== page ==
Descartes initiated the second great step in formalization in his Discourse on Method, the full title of which is Discourse on the Method of Rightly Conducting one’s Reason and Seeking Truth in the Sciences. "Clear and distinct ideas" are fundamental to correct method.
Descartes was a mathematician as well as a philosopher. Descartes developed analytic geometry and Leibniz initially developed calculus, although it was Newton that usually credited. Formalization begins to incorporate mathematics, and mathematics is developed to support greater formalization.
Since then, the overwhelming view is that formalization in science is chiefly mathematical. This quite obviously followed since science is about measurement of quantity and changes in quantity. But basic logic still applies. You can't add apples and oranges, and the meaning of terms cannot shift within the same context.
Occam's razor also applies: Let expression be as simple as possible for the task. This is where over-formalization and "mathiness" can come in. Is the exposition as simple as it could be to get the job done? Or is it being complicated as a matter of jargon that protects the trade?
I don't think any of this is controversial. Say what you mean as simply as possible and as rigorously as need be, and don't get pedantic. To the degree that a subject is amenable to quantification, the preferred method is to use math appropriately. Is there any argument about this?
Alfred Marshall advised economists to use math intelligently to clarify their thought and make their point.
I had a growing feeling in the later years of my work at the subject that a good mathematical theorem dealing with economic hypothesis was very well unlikely to be good economics: and I went more and more on the rules - (1) Use mathematics as shorthand language, rather than as an engine of inquiry. (2) Keep to them till you have done. (3) Translate into English. (4) Then illustrate by examples that are important in real life (5) Burn the mathematics. (6) If you can’t succeed in 4, burn 3. This last I do often. — Letter to A.L. Bowley, 27 February 1906, cited in: David L. Sills, Robert King Merton, Social Science Quotations: Who Said What, When, and Where Transaction Publishers, 2000. p. 151.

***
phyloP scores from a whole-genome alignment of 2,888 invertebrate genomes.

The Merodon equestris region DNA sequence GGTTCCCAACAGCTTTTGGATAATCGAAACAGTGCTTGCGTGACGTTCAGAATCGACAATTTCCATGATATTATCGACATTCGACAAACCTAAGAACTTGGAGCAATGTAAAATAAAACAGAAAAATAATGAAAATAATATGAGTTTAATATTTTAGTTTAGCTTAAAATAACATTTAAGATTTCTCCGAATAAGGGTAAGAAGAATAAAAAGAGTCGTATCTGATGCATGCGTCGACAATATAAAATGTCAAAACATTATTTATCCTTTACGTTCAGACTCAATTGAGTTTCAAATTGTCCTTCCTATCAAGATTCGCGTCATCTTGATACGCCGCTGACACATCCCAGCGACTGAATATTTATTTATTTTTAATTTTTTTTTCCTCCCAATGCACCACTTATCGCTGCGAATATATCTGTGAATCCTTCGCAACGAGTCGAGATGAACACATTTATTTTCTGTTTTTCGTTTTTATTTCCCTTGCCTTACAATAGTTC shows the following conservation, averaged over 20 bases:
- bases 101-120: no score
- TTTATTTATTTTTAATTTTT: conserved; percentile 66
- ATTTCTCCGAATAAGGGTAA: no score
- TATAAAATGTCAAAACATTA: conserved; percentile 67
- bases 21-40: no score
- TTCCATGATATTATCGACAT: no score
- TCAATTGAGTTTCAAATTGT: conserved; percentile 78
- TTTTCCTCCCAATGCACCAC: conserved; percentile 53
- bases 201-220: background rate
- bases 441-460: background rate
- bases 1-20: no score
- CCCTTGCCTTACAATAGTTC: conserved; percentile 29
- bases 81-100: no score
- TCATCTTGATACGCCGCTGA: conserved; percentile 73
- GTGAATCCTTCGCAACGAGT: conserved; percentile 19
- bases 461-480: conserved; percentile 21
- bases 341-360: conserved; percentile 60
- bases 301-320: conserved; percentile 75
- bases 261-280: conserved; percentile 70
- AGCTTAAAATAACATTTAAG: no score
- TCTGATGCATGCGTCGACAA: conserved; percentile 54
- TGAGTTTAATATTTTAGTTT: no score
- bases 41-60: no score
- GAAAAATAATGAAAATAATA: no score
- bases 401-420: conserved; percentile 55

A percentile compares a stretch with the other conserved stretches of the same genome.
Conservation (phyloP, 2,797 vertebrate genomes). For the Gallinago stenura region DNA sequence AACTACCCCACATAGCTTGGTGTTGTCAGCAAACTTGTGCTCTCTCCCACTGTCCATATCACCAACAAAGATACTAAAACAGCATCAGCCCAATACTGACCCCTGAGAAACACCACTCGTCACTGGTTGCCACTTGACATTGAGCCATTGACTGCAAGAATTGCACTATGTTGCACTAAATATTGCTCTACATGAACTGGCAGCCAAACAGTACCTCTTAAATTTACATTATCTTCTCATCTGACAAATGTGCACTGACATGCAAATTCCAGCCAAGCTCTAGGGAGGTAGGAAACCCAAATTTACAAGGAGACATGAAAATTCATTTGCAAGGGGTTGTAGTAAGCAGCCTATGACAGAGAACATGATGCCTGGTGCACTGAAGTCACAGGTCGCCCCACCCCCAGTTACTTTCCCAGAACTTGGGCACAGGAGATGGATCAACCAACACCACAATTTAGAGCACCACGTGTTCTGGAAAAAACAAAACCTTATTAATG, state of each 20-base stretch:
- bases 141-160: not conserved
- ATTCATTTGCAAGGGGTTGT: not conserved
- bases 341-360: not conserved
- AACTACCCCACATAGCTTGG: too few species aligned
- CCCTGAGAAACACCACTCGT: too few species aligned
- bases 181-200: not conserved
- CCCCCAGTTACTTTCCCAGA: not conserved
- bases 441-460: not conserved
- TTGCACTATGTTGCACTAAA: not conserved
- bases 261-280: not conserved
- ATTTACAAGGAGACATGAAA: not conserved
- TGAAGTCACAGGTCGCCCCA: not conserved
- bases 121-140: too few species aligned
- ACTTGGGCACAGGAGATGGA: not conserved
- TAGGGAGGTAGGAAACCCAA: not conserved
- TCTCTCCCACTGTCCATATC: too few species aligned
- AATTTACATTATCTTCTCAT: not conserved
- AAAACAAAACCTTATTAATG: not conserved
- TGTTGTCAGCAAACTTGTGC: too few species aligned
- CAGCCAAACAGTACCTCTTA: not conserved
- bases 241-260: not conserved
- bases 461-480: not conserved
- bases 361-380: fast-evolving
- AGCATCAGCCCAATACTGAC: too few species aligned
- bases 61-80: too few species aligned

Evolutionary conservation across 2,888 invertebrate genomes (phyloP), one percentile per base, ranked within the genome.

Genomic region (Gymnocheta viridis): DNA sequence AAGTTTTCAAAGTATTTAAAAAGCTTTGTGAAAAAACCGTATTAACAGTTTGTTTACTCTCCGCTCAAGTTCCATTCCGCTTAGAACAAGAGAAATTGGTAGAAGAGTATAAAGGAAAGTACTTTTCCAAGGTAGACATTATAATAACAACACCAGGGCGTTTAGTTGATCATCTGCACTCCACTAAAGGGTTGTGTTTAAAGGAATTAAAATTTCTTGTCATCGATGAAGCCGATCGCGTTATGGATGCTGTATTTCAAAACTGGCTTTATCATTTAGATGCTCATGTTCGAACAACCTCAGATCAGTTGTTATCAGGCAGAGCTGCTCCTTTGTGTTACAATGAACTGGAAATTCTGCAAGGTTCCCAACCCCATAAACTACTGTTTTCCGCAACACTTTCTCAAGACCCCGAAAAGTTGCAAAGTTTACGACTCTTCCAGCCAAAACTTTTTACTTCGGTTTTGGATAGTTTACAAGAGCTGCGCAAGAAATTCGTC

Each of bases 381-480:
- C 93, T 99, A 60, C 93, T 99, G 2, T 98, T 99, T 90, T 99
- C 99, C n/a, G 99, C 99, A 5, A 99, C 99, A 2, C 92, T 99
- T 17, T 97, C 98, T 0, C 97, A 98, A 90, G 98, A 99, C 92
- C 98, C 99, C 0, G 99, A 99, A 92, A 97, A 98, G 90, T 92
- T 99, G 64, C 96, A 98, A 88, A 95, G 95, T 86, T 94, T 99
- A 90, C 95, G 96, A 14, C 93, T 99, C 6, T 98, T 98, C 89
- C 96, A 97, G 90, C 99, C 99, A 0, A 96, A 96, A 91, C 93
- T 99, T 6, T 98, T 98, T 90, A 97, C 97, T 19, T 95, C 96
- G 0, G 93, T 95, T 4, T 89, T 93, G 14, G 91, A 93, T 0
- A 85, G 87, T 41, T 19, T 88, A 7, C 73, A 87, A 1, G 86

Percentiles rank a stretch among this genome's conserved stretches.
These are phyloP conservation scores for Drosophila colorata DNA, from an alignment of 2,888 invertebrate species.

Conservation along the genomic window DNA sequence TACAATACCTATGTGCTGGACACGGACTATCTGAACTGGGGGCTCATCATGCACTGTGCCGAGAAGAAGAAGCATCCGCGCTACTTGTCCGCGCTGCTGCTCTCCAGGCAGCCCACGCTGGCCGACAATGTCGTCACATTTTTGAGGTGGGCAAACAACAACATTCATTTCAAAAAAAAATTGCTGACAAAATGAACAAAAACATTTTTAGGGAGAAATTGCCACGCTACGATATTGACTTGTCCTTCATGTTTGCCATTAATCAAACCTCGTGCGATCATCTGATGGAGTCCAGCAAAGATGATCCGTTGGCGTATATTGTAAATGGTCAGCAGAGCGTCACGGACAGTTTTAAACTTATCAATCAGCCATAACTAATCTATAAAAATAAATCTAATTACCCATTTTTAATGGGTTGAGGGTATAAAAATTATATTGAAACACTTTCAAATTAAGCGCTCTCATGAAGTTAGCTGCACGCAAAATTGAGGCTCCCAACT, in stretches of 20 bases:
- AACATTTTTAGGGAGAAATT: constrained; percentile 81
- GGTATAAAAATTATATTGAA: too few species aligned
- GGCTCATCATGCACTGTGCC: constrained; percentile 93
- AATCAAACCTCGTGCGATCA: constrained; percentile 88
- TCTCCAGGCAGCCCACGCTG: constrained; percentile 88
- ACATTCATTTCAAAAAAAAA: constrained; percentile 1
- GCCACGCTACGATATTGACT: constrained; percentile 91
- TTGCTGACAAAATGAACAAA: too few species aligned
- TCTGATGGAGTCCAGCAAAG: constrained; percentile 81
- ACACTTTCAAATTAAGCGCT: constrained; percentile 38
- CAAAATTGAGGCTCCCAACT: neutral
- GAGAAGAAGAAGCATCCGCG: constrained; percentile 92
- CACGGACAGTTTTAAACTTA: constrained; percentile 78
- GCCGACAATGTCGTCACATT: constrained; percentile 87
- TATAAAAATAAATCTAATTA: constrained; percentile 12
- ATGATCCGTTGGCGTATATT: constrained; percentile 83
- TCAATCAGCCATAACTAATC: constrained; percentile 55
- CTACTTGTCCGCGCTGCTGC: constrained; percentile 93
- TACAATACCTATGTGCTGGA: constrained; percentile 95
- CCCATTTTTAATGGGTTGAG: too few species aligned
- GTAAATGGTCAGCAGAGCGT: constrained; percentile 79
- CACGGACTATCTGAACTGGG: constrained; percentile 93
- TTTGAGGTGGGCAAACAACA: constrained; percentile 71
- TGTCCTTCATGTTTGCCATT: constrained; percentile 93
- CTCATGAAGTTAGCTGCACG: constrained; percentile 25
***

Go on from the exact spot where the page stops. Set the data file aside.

Keynes said of Marshall:
The study of economics does not seem to require any specialized gifts of an unusually high order. Is it not, intellectually regarded, a very easy subject compared with the higher branches of philosophy and pure science? Yet good, or even competent, economists are the rarest of birds. An easy subject, at which very few excel! The paradox finds its explanation, perhaps, in that the master-economist must possess a rare combination of gifts. He must reach a high standard in several different directions and must combine talents not often found together. He must be mathematician, historian, statesman, philosopher – in some degree. He must understand symbols and speak in words. He must contemplate the particular in terms of the general, and touch abstract and concrete in the same flight of thought. He must study the present in the light of the past for the purposes of the future. No part of man's nature or his institutions must lie entirely outside his regard. He must be purposeful and disinterested in a simultaneous mood; as aloof and incorruptible as an artist, yet sometimes as near the earth as a politician. Much, but not all, of this many-sidedness Marshall possessed. But chiefly his mixed training and divided nature furnished him with the most essential and fundamental of the economist's necessary gifts – he was conspicuously historian and mathematician, a dealer in the particular and the general, the temporal and the eternal, at the same time. — John Maynard Keynes, Essays In Biography (1933), p. 170.Keynes thought of economists as wearing many hats. This accords with the ancient conception of the philosopher as lover of wisdom. A philosopher studies the whole, regarding nothing as alien. Robert Heilbroner called the great economists "worldly philosophers." They are not only social and political scientists but also social and political philosophers.